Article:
The three most common degrees for mechanical engineers are the master’s level include:

  • Master of Science in Mechanical Engineering Degrees
  • Master of Science in Engineering Management Degrees
  • And Master of Business Administration with Engineering focus area Degrees

Master of science in mechanical engineering degrees help current or future mechanical engineers to specialize more fully in one area of mechanical engineering. Many programs with this title are professional master’s, meaning their primary aim is to help prepare graduates for work within their field. Some programs, however, are research centered, and aimed at preparing students to teach or continue on to pursue a doctoral degree in the field.

Much more so than at the bachelor’s level, a master’s in mechanical engineering almost always allows students to specialize in one area of the topic. As you may imagine, there are a huge range of specializations within mechanical engineering. Some of the most popular, however, include:

  • Energy Systems
  • Heat Transfer
  • Fluid Mechanics
  • Automatic Controls
  • Biomechanical Engineering
  • MEMS
  • Manufacturing
  • Ground Vehicle Systems
  • Combustion
  • And others

Typically master’s degrees in mechanical engineering range from 35-45 credit hours. This often requires 2-3 years for completion.

For students looking to bridge their current careers in mechanical engineering with management or business courses, there are even more options for graduate-level degrees. Some of the most common include master’s in project management, master’s in technical management, and master’s in engineering management.
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While there’s a great deal of variety in courses offered in the previously listed degrees, just know that the following options are out there with the right degree choice:

  • Project management
  • Agile Development Methodologies
  • Applied Engineering Management of Biomedical Engineering
  • Managerial Analytics
  • Innovation Design
  • Process Management
  • Aeronautics-Centered Engineering Management

Within Master’s in business administration degrees, a good number provide concentrations either explicitly or implicitly geared towards management in engineering settings.

Master’s in business administration degrees are interdisciplinary professional graduate degrees that often provide one of the most well-recognized academic paths up the ladder of management. Many MBAs are heavily geared towards working adult learners. Which can make them a great option for those already working as mechanical engineers.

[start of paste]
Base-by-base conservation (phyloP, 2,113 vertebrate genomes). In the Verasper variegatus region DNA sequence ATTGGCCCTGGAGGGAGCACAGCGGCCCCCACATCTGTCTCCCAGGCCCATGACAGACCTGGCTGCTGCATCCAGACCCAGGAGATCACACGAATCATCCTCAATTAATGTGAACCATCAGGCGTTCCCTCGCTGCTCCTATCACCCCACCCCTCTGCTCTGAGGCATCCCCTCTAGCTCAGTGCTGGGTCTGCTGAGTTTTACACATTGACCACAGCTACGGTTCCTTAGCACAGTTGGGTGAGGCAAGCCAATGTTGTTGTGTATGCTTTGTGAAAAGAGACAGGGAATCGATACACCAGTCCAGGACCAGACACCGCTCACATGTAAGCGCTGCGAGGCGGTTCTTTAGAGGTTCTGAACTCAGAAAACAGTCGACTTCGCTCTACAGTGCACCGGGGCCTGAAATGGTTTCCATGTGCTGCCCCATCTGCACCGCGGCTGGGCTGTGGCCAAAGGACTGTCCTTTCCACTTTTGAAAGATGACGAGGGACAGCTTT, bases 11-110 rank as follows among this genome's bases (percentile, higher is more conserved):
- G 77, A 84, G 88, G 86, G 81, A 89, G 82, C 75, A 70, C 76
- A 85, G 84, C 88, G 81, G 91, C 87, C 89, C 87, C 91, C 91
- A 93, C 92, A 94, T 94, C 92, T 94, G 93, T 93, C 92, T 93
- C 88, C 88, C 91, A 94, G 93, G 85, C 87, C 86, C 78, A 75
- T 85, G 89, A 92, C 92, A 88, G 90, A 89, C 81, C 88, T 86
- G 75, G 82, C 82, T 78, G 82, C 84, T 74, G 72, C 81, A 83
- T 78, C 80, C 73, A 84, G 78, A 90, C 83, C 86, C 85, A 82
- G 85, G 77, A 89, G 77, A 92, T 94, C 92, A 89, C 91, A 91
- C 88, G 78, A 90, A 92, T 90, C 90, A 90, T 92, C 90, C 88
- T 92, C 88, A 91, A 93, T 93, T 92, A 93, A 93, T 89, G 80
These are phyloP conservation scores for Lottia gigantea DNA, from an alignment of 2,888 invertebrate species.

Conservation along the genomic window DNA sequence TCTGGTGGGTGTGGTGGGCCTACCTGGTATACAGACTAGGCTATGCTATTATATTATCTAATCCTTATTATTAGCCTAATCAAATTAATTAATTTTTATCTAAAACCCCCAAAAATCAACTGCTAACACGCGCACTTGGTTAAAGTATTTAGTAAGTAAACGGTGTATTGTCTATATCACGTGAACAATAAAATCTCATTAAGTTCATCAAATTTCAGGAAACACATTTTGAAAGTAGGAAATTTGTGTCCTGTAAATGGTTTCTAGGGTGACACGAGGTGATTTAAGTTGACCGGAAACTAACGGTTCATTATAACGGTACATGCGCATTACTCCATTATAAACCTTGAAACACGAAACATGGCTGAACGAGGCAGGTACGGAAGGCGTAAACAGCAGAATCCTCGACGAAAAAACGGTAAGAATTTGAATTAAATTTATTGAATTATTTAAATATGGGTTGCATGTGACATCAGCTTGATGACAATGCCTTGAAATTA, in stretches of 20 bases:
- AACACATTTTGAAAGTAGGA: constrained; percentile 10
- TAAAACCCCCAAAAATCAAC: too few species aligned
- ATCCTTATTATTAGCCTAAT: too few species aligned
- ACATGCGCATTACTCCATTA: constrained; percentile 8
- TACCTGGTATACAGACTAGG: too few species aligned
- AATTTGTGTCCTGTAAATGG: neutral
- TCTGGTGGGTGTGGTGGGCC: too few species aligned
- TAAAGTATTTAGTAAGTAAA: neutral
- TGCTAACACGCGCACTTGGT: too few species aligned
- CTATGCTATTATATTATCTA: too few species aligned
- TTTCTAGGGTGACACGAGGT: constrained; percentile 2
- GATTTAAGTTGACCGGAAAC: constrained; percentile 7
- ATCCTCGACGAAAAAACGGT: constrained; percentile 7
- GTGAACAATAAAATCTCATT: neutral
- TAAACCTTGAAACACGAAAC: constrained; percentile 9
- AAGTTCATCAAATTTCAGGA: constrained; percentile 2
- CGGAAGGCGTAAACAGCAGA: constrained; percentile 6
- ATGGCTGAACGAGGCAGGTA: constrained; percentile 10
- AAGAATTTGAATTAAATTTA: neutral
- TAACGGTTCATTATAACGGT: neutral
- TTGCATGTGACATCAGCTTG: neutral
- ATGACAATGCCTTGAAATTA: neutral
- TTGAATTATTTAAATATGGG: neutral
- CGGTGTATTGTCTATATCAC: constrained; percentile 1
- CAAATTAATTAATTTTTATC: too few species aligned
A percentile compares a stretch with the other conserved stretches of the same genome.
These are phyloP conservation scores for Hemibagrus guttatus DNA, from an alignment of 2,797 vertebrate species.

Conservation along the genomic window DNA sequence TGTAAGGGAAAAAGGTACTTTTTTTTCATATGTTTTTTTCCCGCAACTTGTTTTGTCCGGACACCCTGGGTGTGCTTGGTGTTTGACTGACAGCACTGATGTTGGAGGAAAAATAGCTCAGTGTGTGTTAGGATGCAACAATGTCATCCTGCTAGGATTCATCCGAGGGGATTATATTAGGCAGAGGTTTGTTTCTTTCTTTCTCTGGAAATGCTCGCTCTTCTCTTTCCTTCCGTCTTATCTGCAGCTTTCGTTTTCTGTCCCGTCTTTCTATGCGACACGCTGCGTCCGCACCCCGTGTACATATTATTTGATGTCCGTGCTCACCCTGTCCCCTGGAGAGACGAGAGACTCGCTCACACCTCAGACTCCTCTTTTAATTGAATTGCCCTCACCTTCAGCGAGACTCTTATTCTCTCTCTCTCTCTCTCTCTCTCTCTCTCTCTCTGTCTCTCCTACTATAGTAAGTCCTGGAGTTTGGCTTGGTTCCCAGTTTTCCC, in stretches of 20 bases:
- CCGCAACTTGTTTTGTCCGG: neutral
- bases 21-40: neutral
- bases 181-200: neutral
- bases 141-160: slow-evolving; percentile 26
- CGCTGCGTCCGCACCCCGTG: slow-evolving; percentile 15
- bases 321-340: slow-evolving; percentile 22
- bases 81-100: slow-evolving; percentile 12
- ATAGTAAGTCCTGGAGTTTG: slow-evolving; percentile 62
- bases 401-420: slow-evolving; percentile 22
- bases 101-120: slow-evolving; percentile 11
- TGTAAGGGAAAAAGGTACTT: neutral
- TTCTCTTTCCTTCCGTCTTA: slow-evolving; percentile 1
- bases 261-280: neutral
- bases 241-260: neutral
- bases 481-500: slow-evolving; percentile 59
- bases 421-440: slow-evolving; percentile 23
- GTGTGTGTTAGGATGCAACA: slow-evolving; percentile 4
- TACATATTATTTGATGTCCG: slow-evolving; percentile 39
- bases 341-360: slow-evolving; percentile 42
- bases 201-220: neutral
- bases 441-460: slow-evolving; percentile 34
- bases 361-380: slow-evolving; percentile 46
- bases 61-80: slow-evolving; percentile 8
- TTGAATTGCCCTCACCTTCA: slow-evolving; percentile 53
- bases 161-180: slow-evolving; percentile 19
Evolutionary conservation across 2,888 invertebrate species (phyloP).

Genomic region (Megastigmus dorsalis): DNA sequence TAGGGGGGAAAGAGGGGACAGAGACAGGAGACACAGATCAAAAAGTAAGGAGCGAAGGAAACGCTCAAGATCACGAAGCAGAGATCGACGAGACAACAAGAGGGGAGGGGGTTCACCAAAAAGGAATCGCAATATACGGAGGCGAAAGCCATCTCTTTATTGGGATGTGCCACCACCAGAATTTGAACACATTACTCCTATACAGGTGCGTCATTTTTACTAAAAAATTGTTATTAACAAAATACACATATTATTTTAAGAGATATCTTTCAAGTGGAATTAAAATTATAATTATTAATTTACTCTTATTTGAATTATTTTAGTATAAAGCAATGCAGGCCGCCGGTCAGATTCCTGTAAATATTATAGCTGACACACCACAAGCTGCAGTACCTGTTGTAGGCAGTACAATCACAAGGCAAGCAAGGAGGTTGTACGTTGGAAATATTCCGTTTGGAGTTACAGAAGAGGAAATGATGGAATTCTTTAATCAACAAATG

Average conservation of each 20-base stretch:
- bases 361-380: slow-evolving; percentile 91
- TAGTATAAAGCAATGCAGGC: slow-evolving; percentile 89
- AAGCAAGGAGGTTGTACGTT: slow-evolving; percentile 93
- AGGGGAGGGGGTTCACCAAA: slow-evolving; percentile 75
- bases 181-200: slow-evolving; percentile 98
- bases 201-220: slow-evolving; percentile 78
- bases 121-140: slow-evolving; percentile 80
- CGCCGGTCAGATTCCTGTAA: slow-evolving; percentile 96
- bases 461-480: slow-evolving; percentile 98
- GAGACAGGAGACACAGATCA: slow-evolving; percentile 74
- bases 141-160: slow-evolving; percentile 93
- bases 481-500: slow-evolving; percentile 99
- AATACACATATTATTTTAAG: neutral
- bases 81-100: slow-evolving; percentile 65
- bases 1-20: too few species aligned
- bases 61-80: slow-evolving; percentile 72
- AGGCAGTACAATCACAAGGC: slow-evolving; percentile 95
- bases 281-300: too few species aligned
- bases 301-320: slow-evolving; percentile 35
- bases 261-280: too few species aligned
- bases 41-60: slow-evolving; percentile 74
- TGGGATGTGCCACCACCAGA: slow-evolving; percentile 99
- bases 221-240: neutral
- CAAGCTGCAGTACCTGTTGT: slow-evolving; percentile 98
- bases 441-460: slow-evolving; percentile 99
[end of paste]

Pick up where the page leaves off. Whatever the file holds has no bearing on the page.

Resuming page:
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MBAs typically require a group of core courses meant to expose students to the basics of a range of business disciplines. Many programs then delve deeper into concentration areas. Some of the most common MBA concentrations that may be beneficial to mechanical engineers returning to school include:

  • Technical Management
  • Project Management
  • Innovation
  • Analytics Management
  • Agile Methodologies
  • Aerospace
  • Logistics
  • Among others

Finally, doctoral degrees in mechanical engineering typically come in two forms, doctor of philosophy (Ph.D.) programs in mechanical engineering, and doctor of engineering (D.Eng.) programs in mechanical engineering.

While the official designation is different, both Ph.D.’s and D.Eng.’s are equivalent degrees. They are both research doctorates that hold the same central aims.

In mechanical engineering doctoral degrees, students routinely spent 3-6 years (depending on whether or not they have a master’s or not) taking graduate coursework as well as developing an original piece of research for their field. This piece of research culminates in a several hundred page document called a dissertation. Dissertations should – in theory – be of enough quality to publish in a peer-reviewed journal in the field of study and provide an original contribution to the field of study. Not all dissertations are published. However, to gain a doctorate you must “defend” your dissertation in front of a panel of experts within your field.